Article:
Big risks for small businesses who ignore data security
- 22 April 2014
- From the section Business
The recent security scare over the Heartbleed bug should send shivers down the spines of most small businesses.
There you are thinking all your online customer data is safe, thanks to popular open-source encryption software called OpenSSL, and it turns out to be anything but.
This small vulnerability has potentially compromised two-thirds of all websites.
"The main worry is for small e-commerce sites that do not know they have been affected," says Keith Cottenden, director at cybersecurity specialists CY4OR.
"Any business that takes customer details could be vulnerable because this encryption is designed to protect personal data… Businesses need to apply mitigation now."
But finding effective and affordable ways to keep "mission critical" data safe from hackers, fraudsters and natural disasters can be a daunting and difficult task for small firms.
Poor data security can literally ruin your business.
For example, weak security measures and alleged poor infrastructure brought Japanese Bitcoin exchange MtGox to its knees before it eventually went bust.
The exchange, which was handling about 70% of the world's bitcoin trades at its height, said 850,000 of the digital currency coins were stolen by hackers.
The company was forced to file for bankruptcy in February.
But in March, MtGox then said it had found 200,000 "lost" bitcoins - worth about £70m - in an old digital wallet dating from 2011.
When security is your business, such laxity is obviously disastrous.
The UK's Federation of Small Businesses (FSB) believes unchecked cybercrime is severely stunting the growth potential of its members.
The risk of fraud and online crime, both real and perceived, is costing each UK small business up to £4,000 per year, the FSB says, while cybercrime as a whole costs the UK economy an estimated £27bn a year.
About a third of FSB members have been victims of online crime over the last year, whether from virus infections, hacking attacks or other system security breaches.
As well as the financial loss and inconvenience, there is the potentially disastrous loss of customer trust.
Crime and complacency
Despite the critical importance of data security, many businesses appear almost oblivious to the risks.
A 2013 survey by security software firm AVG revealed that a large amount of data loss occurs simply due to human error and carelessness.
It seems many businesses are more concerned with tidying their desks or ordering new business cards than backing up data.
A reported 43% of UK and 53% of US small businesses said they spend more time changing passwords than backing up.
And about a quarter of them leave longer than a week between back-ups.
"Too many times an act of carelessness or a security breach has led to information going missing, and in some cases businesses have found themselves in a position where the data is non-recoverable," a Microsoft spokesman told the BBC.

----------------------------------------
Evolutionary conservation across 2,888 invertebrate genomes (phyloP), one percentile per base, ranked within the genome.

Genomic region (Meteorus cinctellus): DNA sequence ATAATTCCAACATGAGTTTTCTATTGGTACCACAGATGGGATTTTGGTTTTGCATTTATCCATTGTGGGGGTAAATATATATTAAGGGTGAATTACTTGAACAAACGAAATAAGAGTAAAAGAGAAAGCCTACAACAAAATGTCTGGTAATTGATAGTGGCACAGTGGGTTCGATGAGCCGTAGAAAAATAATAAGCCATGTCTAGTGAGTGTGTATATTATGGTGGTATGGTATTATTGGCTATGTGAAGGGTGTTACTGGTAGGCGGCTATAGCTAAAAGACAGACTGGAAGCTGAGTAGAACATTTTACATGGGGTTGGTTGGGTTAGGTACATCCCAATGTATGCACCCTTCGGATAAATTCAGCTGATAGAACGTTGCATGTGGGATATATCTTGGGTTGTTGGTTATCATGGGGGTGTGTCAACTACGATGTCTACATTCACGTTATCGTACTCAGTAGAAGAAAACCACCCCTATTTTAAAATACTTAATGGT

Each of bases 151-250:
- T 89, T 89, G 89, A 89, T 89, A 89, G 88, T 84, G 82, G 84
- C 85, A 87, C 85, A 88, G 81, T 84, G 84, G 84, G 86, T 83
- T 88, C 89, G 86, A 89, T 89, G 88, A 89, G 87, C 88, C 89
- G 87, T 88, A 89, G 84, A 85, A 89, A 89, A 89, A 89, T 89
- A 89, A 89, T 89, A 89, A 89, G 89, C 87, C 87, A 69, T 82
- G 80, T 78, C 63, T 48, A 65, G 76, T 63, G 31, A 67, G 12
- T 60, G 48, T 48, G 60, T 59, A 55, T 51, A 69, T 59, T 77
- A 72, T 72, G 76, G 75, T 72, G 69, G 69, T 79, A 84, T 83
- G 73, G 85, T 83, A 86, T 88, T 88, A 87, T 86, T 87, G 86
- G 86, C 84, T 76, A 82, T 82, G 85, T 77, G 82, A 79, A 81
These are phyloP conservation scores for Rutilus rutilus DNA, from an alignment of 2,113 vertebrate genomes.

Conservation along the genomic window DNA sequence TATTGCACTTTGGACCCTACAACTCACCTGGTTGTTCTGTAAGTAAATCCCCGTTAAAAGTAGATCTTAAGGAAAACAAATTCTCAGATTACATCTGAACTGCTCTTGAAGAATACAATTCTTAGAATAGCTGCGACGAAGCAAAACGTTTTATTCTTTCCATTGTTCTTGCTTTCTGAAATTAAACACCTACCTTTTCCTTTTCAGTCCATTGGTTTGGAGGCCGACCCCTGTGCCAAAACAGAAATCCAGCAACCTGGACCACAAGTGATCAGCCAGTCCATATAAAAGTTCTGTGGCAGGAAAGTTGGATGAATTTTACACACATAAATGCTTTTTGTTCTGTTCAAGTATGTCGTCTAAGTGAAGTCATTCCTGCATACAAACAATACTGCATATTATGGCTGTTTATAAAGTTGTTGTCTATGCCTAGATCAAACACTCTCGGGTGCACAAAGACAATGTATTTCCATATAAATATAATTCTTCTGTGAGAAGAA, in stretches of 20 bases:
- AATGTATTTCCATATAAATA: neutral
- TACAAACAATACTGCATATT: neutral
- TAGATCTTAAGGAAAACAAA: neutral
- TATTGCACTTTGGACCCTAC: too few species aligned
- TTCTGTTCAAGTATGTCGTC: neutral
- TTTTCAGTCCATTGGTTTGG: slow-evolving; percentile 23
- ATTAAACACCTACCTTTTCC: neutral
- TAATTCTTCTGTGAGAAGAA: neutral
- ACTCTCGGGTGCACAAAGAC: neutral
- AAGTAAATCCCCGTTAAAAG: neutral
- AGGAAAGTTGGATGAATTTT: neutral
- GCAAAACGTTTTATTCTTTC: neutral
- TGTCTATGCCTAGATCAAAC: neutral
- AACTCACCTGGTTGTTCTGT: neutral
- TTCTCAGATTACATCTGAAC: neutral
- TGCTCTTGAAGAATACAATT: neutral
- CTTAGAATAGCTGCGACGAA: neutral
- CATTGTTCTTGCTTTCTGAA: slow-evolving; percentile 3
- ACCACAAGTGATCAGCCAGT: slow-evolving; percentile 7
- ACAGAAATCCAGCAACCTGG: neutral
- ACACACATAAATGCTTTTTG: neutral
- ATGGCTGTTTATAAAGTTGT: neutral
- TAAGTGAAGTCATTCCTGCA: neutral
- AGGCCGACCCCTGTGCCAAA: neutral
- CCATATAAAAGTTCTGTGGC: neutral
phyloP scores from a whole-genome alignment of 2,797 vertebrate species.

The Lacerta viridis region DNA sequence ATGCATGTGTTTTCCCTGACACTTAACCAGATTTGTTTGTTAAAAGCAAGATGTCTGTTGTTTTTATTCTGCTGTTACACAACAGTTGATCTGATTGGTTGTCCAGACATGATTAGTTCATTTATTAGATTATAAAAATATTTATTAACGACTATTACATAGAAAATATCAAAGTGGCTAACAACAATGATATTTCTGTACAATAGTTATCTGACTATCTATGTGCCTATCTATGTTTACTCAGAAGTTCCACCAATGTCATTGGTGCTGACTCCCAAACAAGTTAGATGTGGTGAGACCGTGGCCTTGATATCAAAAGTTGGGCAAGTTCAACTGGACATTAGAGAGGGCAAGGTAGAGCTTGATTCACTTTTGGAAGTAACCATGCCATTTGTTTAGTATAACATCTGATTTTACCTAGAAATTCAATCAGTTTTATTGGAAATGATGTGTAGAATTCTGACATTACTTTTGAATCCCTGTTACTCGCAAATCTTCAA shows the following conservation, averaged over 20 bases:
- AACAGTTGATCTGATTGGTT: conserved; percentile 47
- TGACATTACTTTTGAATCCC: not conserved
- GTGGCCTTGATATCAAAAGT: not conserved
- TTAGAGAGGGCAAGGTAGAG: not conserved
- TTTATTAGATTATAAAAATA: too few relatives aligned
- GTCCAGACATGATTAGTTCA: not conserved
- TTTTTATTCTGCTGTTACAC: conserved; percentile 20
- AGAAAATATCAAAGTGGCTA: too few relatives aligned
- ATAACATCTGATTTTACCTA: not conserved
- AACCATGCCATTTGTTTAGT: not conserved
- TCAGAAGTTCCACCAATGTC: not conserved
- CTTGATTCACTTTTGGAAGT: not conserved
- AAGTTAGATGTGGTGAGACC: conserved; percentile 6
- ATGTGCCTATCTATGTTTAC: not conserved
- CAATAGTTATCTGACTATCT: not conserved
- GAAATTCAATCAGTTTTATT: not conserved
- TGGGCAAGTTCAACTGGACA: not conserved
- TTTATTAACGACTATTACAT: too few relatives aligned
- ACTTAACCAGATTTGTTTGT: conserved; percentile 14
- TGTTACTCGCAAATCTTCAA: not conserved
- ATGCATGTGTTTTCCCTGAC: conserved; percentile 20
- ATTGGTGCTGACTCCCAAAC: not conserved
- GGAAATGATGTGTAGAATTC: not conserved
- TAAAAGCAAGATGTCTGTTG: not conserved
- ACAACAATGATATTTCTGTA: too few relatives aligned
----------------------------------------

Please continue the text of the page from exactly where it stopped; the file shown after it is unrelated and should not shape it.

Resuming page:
Floods and fires
Natural disasters can pose just as big a risk to small firms as cybercrime.
An estimated 25% of businesses do not reopen following a major disaster, according to the Institute for Business and Home Safety, a not-for-profit organisation.
In 2012, Hurricane Sandy destroyed thousands of small businesses in the US, while many others still felt the effects at least a year after the event.
Rob Cotton, chief executive of Manchester-based NCC Group, a data security firm, told the BBC that adapting good security practices can be difficult for small businesses.
"SMEs that are using their own IT services in-house need to consider the physical security of the equipment, as well as whether the IT is vulnerable to external threats," he says.
"It's also important to consider the risk from your own staff, since many incidents result from rogue employees - the so-called 'insider threat'."
Cloud all hot air?
A common piece of advice is to back up data securely and often, but should this be to locally stored servers or to remote cloud services?
"Cloud providers will generally be more proactive in terms of ensuring software is up-to-date and maintaining patch levels," says Mr Cotton.
"They will also have better security knowledge and awareness, meaning servers and services will generally be well configured. On top of this they are more resilient and most will have robust disaster recovery and continuity plans in place."
Another advantage of the cloud is that thieves won't necessarily know which service your business uses or where it keeps its servers.
But Mr Cotton admits there are certainly risks around adopting cloud services.
One obvious one - often overlooked - is that the provider itself suffers a break in service or a breach of its defences, so it makes sense to interrogate the reputation and reliability of any cloud service provider very closely.
"Putting business-critical information in the hands of a third party demands a degree of trust," said a Microsoft spokesman. "Solid providers will explain their security methodologies and commitment to the business."
That said, a "belt-and-braces" local back-up plan may be a good idea.
Spread your eggs
Small firms need to protect their data against viruses, malware and natural disasters, as well as disgruntled or careless employees.
But how defences against these threats are implemented will depend upon the circumstances and nature of each business, experts say.
In finance, keeping all your eggs in one basket is rarely a wise idea, and the same applies to data. So for maximum security, spreading data around both traditional and non-traditional services seems to be the best policy.
Perhaps most importantly, the FSB stresses the need for education.
If your managers and employees don't appreciate the need to protect data, the whole future of your business could be on the line.